I’ve often described some American pale ales and IPAs as having a
tea-like flavor to them, but I’ve never had a beer actually brewed with
tea (that I know of) until now. You’d think Prism ParTea Pale Ale would
have the natural tea flavor I mistakenly taste in other beers, but it’s
surprisingly absent. There’s bitterness for sure, but the rest of the
palate is much ado about nothing.
I received a 12oz bottle as a gift from friends (thanks, Marissa & Alex!). I poured it into a tulip glass.
Appearance: Bright but hazy orange hue, looks a glass of mango punch.
Forms a small, white, foamy head which mostly dissipates but does leave
some lacing on the glass.
Smell: A very earthy, rustic smell of seasonings and spices. A hint of pine commonly found in pale ales, but otherwise muted.
Taste: I always try to drink beers that I’m reviewing "as blind as
possible," before making a decision, but in the case of Prism ParTea
Pale Ale I really could use more information. Neither the label nor the
website gives much information on the brewing of this beer other than
the tea used in it. If I were drinking this truly blind I might
accidentally mistake the tea for garlic or onion. It really is that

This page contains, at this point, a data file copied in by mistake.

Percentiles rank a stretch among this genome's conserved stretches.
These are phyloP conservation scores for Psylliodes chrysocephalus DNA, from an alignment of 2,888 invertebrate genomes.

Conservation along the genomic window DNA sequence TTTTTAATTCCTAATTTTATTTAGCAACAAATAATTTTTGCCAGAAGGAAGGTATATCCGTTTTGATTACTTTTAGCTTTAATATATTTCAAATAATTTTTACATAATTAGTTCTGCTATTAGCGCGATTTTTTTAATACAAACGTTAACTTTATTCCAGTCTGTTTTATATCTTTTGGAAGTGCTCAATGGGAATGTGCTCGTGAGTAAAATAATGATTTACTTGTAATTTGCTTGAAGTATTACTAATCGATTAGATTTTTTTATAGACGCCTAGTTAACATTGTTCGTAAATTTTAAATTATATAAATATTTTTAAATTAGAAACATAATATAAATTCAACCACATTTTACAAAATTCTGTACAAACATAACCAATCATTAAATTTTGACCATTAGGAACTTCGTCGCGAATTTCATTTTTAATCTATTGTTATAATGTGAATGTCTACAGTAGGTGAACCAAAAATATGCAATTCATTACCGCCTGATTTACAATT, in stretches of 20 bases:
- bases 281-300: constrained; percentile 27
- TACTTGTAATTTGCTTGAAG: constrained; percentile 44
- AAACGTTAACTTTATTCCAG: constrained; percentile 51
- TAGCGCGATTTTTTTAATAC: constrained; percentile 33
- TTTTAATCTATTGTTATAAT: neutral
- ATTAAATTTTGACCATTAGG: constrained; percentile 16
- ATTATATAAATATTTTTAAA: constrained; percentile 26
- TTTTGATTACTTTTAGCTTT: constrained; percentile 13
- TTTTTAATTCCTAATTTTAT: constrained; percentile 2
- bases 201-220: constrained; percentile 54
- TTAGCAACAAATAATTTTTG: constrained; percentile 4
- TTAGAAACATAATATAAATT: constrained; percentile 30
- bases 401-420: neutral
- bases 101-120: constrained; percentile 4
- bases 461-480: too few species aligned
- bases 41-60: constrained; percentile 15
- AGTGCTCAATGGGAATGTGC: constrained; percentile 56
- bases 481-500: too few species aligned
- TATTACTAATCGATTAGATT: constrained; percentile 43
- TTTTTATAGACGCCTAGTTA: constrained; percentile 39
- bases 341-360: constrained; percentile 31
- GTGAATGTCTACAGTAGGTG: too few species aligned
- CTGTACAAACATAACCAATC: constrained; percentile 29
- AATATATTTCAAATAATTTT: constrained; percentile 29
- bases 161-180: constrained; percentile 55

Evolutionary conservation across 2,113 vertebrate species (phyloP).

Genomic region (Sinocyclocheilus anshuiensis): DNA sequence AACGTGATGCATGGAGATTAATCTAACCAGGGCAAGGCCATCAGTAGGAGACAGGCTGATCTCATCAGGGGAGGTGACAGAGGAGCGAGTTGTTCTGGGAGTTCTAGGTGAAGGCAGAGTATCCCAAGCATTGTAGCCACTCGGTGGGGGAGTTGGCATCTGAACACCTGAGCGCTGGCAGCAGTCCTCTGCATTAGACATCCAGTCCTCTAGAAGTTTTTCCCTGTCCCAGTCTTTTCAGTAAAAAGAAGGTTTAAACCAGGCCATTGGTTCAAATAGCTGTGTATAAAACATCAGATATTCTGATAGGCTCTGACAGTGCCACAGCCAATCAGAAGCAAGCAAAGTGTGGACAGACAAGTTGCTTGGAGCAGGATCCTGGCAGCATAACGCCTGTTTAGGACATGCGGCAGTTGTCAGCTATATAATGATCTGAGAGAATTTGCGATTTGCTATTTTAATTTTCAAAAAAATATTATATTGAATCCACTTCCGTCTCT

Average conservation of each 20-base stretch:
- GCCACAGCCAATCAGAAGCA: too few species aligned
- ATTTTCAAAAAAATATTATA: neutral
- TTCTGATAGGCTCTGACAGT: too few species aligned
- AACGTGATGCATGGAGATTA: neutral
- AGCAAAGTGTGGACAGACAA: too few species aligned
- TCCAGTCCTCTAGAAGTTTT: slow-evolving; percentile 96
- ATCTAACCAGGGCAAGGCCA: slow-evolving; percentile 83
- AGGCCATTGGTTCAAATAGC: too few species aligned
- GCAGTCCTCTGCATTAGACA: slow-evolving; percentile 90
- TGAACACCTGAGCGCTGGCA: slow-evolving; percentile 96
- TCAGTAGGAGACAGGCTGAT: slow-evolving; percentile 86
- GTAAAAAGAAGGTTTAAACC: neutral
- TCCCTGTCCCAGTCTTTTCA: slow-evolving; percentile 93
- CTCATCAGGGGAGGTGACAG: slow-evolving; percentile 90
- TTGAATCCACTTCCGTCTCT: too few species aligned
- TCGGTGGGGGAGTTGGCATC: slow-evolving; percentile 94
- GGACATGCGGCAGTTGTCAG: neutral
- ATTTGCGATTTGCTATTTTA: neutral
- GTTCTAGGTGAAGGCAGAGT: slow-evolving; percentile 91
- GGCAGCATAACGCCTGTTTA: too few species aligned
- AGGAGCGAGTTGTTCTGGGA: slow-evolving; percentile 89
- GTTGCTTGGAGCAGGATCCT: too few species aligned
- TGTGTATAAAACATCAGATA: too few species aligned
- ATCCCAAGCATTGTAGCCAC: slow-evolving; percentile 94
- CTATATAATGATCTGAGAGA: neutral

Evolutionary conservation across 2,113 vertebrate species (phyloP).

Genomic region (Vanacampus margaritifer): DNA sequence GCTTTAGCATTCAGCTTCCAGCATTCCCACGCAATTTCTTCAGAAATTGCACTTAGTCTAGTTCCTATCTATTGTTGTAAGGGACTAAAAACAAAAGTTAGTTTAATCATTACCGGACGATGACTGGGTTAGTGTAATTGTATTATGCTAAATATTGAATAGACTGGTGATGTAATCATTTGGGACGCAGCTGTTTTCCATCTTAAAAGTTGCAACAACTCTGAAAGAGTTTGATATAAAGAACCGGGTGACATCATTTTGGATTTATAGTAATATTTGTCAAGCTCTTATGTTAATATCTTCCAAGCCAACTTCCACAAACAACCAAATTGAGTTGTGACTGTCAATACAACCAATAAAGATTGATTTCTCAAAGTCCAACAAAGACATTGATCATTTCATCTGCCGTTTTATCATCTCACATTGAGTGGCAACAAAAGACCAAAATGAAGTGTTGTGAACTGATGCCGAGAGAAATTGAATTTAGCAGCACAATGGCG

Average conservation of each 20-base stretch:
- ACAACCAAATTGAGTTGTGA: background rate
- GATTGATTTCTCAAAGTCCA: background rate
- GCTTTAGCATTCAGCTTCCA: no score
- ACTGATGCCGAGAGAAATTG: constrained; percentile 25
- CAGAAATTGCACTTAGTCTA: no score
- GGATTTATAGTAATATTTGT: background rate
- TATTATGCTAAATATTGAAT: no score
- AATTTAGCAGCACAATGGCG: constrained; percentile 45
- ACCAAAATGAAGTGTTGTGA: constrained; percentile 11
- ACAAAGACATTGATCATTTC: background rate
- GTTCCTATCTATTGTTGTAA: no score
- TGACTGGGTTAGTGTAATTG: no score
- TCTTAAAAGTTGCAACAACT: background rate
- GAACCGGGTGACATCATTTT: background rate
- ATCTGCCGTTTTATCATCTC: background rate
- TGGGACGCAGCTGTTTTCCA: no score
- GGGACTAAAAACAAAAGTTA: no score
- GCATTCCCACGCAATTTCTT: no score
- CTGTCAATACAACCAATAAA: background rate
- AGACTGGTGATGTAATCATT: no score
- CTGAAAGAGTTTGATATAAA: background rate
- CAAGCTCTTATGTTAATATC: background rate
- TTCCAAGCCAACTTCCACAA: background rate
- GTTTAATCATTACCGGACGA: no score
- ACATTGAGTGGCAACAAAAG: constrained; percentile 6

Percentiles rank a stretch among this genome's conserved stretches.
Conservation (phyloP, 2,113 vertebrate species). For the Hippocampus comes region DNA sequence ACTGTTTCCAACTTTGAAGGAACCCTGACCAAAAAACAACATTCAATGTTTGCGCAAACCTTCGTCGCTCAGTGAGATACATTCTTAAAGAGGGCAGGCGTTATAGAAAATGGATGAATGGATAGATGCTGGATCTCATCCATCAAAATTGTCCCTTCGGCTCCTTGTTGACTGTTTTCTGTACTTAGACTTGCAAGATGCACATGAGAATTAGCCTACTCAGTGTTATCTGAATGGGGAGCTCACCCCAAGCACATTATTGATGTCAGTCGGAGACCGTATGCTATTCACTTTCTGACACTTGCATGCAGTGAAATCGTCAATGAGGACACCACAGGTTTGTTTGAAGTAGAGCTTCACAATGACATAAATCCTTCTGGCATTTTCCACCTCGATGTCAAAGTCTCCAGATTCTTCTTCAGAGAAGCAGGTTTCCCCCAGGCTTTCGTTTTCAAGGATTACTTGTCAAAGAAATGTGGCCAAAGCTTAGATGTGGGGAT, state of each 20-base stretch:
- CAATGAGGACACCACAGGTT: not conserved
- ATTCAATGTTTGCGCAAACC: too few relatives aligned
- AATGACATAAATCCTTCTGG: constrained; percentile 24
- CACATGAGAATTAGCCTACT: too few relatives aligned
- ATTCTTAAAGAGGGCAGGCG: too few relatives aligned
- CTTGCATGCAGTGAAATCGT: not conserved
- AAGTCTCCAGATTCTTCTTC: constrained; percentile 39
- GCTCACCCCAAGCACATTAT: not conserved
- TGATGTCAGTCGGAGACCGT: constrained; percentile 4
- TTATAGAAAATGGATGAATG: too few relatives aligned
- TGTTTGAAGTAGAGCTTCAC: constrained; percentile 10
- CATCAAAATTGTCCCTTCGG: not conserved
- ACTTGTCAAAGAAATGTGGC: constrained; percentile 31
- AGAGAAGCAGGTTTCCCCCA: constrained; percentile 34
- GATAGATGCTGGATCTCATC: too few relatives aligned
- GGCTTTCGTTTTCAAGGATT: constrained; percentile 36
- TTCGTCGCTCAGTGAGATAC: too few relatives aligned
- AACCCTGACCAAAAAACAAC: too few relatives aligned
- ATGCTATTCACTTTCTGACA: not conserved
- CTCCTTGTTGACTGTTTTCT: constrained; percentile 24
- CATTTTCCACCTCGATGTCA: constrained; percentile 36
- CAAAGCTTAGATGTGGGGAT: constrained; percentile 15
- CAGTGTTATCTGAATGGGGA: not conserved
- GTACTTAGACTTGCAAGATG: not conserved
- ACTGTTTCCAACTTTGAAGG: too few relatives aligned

There’s a sharp bitterness right away and it lasts throughout the entire
swig, which is a bit surprising considering this is "only" a pale ale
after all. There’s a hint of tree bark or pine needles through the
middle as well as a faint orange flavor. The finish is what kills the
beer as a sudden strong burst of off flavors akin to raw garlic and
onion envelope the mouth. They’re tolerable at first, then distracting,
but by the end they’re just too much to bear. These flavors linger,
making this palate a bit annoying. Perhaps this bottle was old and the
flavors had turned (there’s no date on the bottle), but finishing this
is a bit challenging.
Drinkability: If consumed and with spicy food, I could see Prism ParTea
Pale Ale being an easy beer to throw back. After all, the mouthfeel is
fairly thin, crisp and well carbonated goes down smooth. And at only
5.5% ABV it isn’t going to overwhelm most drinkers. But drank on its
own, the off flavors really add up and the aftertaste is rather
off-putting. I appreciate what the brewery was going for with this, but I
think they have a way to go before perfecting this recipe.